“It’s estimated that mobile applications can cost anywhere from $20,000 for fairly simple applications to upwards of $150,000 for more complex applications with multiple functions,” adds Wynne. “It’s also critical to factor in the cost of maintaining and extending mobile applications as data gathering objectives change over time. It’s common for organizations to modify their approach to safety and track different indicators as their programs evolve, all of which have an impact on the design and coding of the forms that workers complete. If organizations don’t have sufficient IT and executive support behind their mobile data strategy, these initiatives can put even more pressure on the viability of behavior-based safety programs.”
Finding the Right Balance
No one is suggesting that behavior-based safety programs should ignore the efficiency and productivity benefits that mobile technology can deliver. Instead, many safety industry experts are recommending that the pace of technology change should be balanced against the practical realities of data collection and organizational support.
The most effective technology strategy isn’t always about leap-frogging current investments in favor of the latest innovations. Most organizations simply can’t afford to do that in the current economic climate. Many proponents of BBS agree that technology evolution must be a managed migration over time. It must also focus on addressing the data problem and enabling the feedback loop – two safety program priorities that help to decrease workplace injuries, increase program engagement and drive greater production efficiency. The use of paper forms within the data collection process remains a cost-effective, flexible approach with few organizational barriers.
“Sometimes safety program managers conclude that a paper-based system must be a key part of the data collection problem,” said Wynne. “When deployed in tandem with the right data automation support, paper forms can be an efficient mechanism for capturing and processing safety observations. Instead of replacing paper forms with a suite of costly mobile devices and applications, organizations can turn to data automation solutions that allow them to get the best of both worlds. They can continue to leverage all of the cost and simplicity advantages of paper observation forms, but also enjoy same-day access to digital data that can be seamlessly passed along to their reporting systems for consumption. This process can be further accelerated with on-demand data automation solutions that include integrated reporting capabilities, helping organizations avoid additional steps like translating and merging data.”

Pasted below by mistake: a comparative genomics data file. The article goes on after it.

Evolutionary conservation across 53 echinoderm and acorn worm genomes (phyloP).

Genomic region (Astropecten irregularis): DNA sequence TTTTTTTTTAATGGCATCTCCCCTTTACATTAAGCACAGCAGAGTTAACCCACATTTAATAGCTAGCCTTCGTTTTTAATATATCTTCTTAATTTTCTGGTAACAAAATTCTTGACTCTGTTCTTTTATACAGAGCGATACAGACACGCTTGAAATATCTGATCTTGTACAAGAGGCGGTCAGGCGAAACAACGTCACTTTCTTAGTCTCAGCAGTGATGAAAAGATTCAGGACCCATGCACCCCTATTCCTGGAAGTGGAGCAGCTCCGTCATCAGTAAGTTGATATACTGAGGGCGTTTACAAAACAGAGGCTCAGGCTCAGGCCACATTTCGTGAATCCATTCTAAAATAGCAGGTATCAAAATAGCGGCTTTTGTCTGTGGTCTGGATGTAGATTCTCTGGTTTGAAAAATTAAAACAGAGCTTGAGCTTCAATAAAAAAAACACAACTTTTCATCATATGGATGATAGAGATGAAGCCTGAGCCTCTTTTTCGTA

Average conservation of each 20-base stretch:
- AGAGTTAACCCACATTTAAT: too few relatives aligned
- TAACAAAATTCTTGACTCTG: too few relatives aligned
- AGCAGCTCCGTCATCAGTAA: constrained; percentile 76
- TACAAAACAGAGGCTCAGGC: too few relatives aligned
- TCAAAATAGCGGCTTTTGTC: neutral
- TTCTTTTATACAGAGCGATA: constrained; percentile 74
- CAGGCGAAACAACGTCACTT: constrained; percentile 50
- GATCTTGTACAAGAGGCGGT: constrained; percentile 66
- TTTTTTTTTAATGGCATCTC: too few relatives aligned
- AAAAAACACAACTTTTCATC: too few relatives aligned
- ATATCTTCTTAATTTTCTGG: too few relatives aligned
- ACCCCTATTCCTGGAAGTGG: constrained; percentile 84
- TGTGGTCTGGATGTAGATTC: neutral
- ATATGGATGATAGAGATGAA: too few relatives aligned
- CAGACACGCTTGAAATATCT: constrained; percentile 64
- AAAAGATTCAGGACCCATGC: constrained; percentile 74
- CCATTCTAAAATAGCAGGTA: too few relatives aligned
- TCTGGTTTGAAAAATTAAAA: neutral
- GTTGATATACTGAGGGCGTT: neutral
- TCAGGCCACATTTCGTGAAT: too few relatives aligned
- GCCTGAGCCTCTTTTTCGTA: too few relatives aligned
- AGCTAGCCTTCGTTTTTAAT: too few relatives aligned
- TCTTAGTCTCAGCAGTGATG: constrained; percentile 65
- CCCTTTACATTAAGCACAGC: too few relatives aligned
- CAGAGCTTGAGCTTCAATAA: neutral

While there’s little doubt that mobile technology will continue to support BBS in the future, the economic reality of current safety programs dictates a conservative, cost-sensitive and selective approach to technology innovation. Organizations should pay close attention to both the potential risks and rewards, while making strategic decisions that preserve the long-term goals of the safety group.
Mobile technology provides a tantalizing glimpse of what is possible, and is already being used by some organizations to automate checklists, observations and reporting processes. However, as organizations look to enhance the technology infrastructure that supports their BBS programs, they will almost invariably be focusing on incremental upgrades with proven return on investment – not wholesale replacement of their data collection systems. With the addition of cost justified IT investments like on-demand solutions for data automation, organizations can implement affordable solutions to prevent manual data entry from becoming a bottleneck.
“The practical limitations of in-the-field behavior observations point to a future that includes, but is not constrained by, paper forms,” Wynne adds. “Enabling data automation solutions provide many of the perceived advantages of end-to-end mobile systems – near real-time data collection and reporting capabilities chief among them — yet insulate organizations from the financial risks that come with emerging technology.”